In the 80s policymakers look to what had worked before on a different public health menace smoking. Back in 1964 the Surgeon General’s Office published a landmark report that established a link between smoking and cancer. In the following years, rates of smoking fell dramatically and tobacco related cancer started declining. It was a watershed moment in public health and the report was widely credited with helping to save millions of lives. So to try and recreate some of that success in 1988, the Surgeon General’s Office published a 700 page report to help fix our diet. The Surgeon General boasted that the depth of the science was even more impressive than the legendary smoking study. It was the first time officials identified the reduction of fat as the number one dietary priority. And when the USDA food pyramid came out four years later, it reflected that fat was crammed into the tippy-top along with a warning to only use it sparingly, whereas a host of carbohydrate-rich foods occupied the pyramids wide bottom layer. The message it sent was simple and clear: carbohydrates good fat bad. The food pyramid spread far and wide. It was in schools, on posters, in our homes, and on our minds. It was the most widely adopted guideline for healthy eating in the history of the United States. Over a decade after it came onto the scene, a Gallup survey found that 82 percent of Americans believe the pyramid was the basis of a sensible, healthful eating plan. But despite the pyramids notoriety in years of educating the public about nutrition, Americans didn’t seem to be getting any healthier obesity and diabetes were continuing to climb. So what was going on?Well, first of all it turns out that the food pyramid’s use fat sparingly caution was an oversimplification from the start. Research today makes a pretty strong case that not all fats are created equal. And some fats are actually good. In fact two little good fat could actually be leading to heart disease and obesity. The very problems the food pyramid had been developed to prevent. And the problems with oversimplification didn’t end there. The wide bottom of the pyramid gave many the impression that eating a diet with lots of carbs was good. Without distinguishing between complex carbs found in whole grains and oats, and simple carbs found in things like white bread and baked goods which her body quickly turns into waste-expanding sugar. The pyramid’s authors actually knew this at the time. But they thought keeping their guidelines simple was important, so they left that part out. And the decision proved to be a fateful one. The pyramids low-fat, high-carb recipe would end up contributing to a low-fat diet craze that was about to sweep the nation. Sensing the growing anti-fat sentiment in the 80s and 90s the food industry responded by developing thousands of reduced fat products. Yogurt, chips, meats, cheeses, and cookies. By 2005 low-fat and fat-free products were a thirty-five billion dollar market. The largest segment of the diet food industry, but there was a catch. When food manufacturers took out the fat. They had to replace it with something that still made it taste good, which almost always meant adding extra sugar and carbohydrates. Compared to the late ’70s, today we eat around 60 more pounds of grains and 30 more pounds of sweeteners every year. At the same time, we’re eating up to 400 more calories per day in recent years. There are signs that perspectives are changing. In 2015 the official dietary guidelines eliminated its limits on cholesterol. And the American Heart Association has gradually revised its guidelines, and moved away from its strict guidance to lower fat intake.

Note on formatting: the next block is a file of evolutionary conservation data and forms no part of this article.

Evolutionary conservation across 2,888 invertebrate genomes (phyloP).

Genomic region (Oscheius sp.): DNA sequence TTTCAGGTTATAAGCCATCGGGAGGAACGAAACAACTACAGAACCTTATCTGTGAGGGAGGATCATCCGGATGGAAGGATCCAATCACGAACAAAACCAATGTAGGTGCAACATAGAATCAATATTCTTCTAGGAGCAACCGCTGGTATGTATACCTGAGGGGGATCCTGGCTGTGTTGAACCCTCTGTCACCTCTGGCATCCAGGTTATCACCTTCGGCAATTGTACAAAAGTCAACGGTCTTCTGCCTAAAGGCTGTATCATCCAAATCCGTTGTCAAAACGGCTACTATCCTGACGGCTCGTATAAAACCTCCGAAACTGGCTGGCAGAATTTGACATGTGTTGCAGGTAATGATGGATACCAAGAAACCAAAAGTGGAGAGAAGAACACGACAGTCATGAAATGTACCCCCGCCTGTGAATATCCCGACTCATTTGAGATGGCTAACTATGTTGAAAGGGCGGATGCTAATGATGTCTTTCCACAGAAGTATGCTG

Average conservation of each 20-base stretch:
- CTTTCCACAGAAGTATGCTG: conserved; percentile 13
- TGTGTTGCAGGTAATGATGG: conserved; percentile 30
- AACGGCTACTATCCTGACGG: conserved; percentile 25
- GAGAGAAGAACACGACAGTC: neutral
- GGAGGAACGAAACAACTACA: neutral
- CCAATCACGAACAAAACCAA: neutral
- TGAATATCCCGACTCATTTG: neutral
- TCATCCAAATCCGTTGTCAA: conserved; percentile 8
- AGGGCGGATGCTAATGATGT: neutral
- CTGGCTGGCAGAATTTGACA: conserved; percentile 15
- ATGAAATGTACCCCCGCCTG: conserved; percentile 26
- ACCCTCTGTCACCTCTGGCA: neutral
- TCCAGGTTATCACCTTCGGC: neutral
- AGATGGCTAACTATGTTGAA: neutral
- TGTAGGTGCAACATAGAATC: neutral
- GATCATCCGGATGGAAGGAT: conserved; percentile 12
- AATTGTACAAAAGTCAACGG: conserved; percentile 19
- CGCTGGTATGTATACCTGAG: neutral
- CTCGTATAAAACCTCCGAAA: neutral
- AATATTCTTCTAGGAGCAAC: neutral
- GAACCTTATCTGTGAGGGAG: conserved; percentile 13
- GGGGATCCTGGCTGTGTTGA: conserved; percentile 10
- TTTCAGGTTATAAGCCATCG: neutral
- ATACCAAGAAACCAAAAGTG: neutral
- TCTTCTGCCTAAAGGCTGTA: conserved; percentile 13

The bottom line is that nutrition is complex. And despite collective efforts of some of the plantiffs best minds, the science of nutrition is still young and evolving. The number of annual studies on obesity and diabetes alone has risen from about 1, 000 in 1960 to 44, 000 in 2013. It’s likely that more than a million articles have been published on dieting over the last 50 years.